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Is nutrition science ready for the 21st century? Moving towards transdisciplinary impacts in a changing world

Is nutrition science ready for the 21st century? Moving towards transdisciplinary impacts in a changing world
Is nutrition science ready for the 21st century? Moving towards transdisciplinary impacts in a changing world
Malnutrition in an obese world was the fitting title of the 13th Federation of European Nutrition Societies (FENS) conference held in October 2019. Many individuals do not eat a healthy, well balanced diet, and this is now understood to be a major driver of increased disease risk and illness. Moreover, both our current eating patterns and the food system as a whole are environmentally unsustainable, threatening the planetary systems we depend on for survival. As we attempt to feed a growing global population, food systems will increasingly be confronted with their environmental impacts, with the added challenge of climate change-induced threats to food production. As we move into the third decade of the 21st century, these challenges demand that the nutrition research community reconsider its scope, concepts, methods, and societal role. At a pre-meeting workshop held at the FENS conference, over 70 researchers active in the field explored ways to advance the discipline’s capacity to address cross-cutting issues of personal, public and planetary health. Using the world cafe method, four themed discussion tables explored a) the breadth of scientific domains needed to meet the current challenges, b) the nature and definition of the shifting concepts in nutrition sciences, c) the next-generation methods required and d) communication and organisational challenges and opportunities. As a follow-up to earlier work [1], here we report the highlights of the discussions, and propose next steps to advance responsible research and innovation in the domain of nutritional science.
1436-6207
1-10
Tufford, Adèle R.
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Calder, Philip
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van’t Veer, Pieter
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Feskens, Edith F.
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Ockhuizen, Theo
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Kraneveld, Aletta D.
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Sikkema, Jan
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de Vries, Jan
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Tufford, Adèle R.
8d7ac299-6dd3-4035-9bce-b06d511dc2fd
Calder, Philip
1797e54f-378e-4dcb-80a4-3e30018f07a6
van’t Veer, Pieter
ada75a4e-0f1c-4e7c-81b9-3bb131808888
Feskens, Edith F.
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Ockhuizen, Theo
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Kraneveld, Aletta D.
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Sikkema, Jan
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de Vries, Jan
7e39620a-2298-4b69-a36c-d92a2c91e608

Tufford, Adèle R., Calder, Philip, van’t Veer, Pieter, Feskens, Edith F., Ockhuizen, Theo, Kraneveld, Aletta D., Sikkema, Jan and de Vries, Jan (2020) Is nutrition science ready for the 21st century? Moving towards transdisciplinary impacts in a changing world. European Journal of Nutrition, 59 (Suppl 1), 1-10. (doi:10.1007/s00394-020-02241-0).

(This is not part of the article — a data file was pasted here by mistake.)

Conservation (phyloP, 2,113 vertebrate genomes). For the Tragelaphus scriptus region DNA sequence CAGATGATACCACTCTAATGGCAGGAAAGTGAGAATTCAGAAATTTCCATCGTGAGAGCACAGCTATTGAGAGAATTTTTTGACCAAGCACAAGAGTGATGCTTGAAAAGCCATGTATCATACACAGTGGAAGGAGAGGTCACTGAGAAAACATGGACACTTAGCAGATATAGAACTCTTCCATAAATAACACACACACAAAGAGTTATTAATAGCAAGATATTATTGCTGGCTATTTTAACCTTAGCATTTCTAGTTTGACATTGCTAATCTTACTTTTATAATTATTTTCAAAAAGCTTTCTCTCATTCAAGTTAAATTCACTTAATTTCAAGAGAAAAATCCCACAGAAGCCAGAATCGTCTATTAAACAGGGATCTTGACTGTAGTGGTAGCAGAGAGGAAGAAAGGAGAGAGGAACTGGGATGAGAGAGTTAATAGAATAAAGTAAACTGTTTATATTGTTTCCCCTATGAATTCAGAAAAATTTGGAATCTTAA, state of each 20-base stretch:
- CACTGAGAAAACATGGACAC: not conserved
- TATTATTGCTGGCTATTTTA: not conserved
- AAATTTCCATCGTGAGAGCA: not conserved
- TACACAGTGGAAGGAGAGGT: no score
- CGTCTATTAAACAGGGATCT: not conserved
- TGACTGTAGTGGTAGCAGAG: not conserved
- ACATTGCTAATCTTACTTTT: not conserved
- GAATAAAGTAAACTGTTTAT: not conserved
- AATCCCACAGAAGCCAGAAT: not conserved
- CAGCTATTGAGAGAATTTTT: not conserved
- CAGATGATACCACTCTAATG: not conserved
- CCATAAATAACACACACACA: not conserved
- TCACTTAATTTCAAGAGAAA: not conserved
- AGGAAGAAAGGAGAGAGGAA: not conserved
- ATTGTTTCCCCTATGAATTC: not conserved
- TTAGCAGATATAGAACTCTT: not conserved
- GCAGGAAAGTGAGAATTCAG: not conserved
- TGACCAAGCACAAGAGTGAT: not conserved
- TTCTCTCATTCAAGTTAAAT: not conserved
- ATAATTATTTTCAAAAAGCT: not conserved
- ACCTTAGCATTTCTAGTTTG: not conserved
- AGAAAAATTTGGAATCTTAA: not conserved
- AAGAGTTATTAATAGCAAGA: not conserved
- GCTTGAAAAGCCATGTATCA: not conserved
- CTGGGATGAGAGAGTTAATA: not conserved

Record type: Article

Abstract

Malnutrition in an obese world was the fitting title of the 13th Federation of European Nutrition Societies (FENS) conference held in October 2019. Many individuals do not eat a healthy, well balanced diet, and this is now understood to be a major driver of increased disease risk and illness. Moreover, both our current eating patterns and the food system as a whole are environmentally unsustainable, threatening the planetary systems we depend on for survival. As we attempt to feed a growing global population, food systems will increasingly be confronted with their environmental impacts, with the added challenge of climate change-induced threats to food production. As we move into the third decade of the 21st century, these challenges demand that the nutrition research community reconsider its scope, concepts, methods, and societal role. At a pre-meeting workshop held at the FENS conference, over 70 researchers active in the field explored ways to advance the discipline’s capacity to address cross-cutting issues of personal, public and planetary health. Using the world cafe method, four themed discussion tables explored a) the breadth of scientific domains needed to meet the current challenges, b) the nature and definition of the shifting concepts in nutrition sciences, c) the next-generation methods required and d) communication and organisational challenges and opportunities. As a follow-up to earlier work [1], here we report the highlights of the discussions, and propose next steps to advance responsible research and innovation in the domain of nutritional science.

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Tufford et al_Nutrition in transition_Eur J Nutr_final - Accepted Manuscript
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More information

Accepted/In Press date: 18 March 2020
e-pub ahead of print date: 29 April 2020
Published date: May 2020

Identifiers

Local EPrints ID: 438959
URI: http://eprints.soton.ac.uk/id/eprint/438959
ISSN: 1436-6207
PURE UUID: 0714ea5d-5901-4e12-a2ec-8ea881753716
ORCID for Philip Calder: ORCID iD orcid.org/0000-0002-6038-710X

Catalogue record

Date deposited: 30 Mar 2020 16:30
Last modified: 26 Nov 2021 06:55

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Contributors

Author: Adèle R. Tufford
Author: Philip Calder ORCID iD
Author: Pieter van’t Veer
Author: Edith F. Feskens
Author: Theo Ockhuizen
Author: Aletta D. Kraneveld
Author: Jan Sikkema
Author: Jan de Vries

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